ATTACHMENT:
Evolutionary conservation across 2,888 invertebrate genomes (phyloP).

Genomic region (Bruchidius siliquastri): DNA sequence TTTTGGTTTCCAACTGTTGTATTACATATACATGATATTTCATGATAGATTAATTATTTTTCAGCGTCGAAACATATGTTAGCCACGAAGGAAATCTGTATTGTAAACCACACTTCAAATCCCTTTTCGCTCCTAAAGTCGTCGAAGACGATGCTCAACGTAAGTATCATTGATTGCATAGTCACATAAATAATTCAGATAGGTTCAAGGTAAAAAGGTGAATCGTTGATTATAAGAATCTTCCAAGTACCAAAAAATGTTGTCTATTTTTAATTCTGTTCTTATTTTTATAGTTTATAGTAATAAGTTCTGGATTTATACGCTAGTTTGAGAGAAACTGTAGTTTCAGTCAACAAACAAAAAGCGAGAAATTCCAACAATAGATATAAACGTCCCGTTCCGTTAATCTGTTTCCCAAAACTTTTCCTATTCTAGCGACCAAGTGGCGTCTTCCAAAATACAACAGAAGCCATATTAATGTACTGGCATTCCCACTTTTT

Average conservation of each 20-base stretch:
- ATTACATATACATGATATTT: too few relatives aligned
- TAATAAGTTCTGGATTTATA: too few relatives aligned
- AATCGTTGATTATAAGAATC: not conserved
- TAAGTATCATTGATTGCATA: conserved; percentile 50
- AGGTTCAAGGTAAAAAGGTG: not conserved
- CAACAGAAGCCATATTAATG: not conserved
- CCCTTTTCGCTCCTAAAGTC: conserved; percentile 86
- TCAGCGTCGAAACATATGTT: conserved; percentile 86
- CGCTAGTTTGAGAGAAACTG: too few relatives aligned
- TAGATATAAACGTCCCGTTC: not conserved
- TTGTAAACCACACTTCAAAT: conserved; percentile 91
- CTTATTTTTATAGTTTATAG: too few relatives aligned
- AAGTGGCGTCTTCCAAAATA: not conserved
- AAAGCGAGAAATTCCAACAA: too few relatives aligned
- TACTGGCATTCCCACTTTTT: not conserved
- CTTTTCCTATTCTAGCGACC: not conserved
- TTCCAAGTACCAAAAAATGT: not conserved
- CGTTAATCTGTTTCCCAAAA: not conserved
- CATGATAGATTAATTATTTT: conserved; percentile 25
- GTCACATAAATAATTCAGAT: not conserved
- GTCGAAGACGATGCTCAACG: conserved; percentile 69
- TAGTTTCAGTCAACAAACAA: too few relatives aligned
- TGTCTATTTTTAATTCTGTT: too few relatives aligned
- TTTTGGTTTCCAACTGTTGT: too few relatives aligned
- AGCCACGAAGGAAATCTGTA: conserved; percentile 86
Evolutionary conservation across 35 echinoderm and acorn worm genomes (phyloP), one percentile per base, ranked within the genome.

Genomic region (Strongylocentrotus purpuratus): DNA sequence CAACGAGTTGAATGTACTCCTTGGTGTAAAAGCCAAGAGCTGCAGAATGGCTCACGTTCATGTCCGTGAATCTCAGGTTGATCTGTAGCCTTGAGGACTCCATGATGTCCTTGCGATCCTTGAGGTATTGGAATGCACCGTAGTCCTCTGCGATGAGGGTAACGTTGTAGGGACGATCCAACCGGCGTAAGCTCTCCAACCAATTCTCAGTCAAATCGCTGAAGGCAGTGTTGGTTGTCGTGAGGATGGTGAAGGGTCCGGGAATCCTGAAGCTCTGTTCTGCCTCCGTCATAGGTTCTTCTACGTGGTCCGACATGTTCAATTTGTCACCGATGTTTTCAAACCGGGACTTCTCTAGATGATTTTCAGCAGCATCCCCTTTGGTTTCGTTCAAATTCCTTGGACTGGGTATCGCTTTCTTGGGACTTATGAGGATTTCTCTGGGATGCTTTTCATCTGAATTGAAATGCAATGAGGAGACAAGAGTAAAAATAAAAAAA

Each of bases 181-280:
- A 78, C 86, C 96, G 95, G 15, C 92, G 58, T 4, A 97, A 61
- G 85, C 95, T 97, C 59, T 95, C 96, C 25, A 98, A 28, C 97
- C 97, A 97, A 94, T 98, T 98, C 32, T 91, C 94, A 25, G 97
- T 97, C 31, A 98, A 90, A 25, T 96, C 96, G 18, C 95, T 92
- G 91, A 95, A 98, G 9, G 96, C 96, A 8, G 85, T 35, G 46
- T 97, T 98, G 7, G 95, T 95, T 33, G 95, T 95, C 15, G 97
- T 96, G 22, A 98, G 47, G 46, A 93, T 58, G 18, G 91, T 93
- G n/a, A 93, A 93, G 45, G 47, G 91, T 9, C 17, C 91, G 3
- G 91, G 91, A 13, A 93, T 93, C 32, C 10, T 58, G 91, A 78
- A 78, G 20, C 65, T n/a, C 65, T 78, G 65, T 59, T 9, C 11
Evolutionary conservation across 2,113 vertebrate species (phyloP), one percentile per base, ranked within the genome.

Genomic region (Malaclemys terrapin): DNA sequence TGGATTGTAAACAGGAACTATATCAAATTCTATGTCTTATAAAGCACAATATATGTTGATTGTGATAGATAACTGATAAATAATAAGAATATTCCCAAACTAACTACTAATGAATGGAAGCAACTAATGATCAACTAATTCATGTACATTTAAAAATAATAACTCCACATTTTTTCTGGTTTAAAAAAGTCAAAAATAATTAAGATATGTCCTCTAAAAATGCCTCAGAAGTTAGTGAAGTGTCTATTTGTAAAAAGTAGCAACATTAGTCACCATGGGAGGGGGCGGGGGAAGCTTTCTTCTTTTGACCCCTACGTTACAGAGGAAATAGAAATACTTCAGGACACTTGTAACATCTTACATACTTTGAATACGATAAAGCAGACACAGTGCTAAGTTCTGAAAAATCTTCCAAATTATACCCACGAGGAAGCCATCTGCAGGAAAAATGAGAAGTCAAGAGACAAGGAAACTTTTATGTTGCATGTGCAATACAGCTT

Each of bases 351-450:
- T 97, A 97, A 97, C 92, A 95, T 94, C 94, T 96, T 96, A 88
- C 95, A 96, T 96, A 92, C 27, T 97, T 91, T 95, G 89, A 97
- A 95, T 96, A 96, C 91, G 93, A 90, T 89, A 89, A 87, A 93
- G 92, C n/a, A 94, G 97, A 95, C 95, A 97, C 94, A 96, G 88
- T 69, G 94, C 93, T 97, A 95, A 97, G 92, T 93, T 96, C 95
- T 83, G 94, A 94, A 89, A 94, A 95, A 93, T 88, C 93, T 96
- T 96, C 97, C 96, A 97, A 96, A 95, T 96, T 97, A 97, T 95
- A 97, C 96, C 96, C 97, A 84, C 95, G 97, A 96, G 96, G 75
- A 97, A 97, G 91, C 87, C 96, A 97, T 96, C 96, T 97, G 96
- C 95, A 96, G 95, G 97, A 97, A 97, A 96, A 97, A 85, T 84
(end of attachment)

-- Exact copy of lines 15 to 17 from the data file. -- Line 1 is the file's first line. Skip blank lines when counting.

- CTTATTTTTATAGTTTATAG: too few relatives aligned
- AAGTGGCGTCTTCCAAAATA: not conserved
- AAAGCGAGAAATTCCAACAA: too few relatives aligned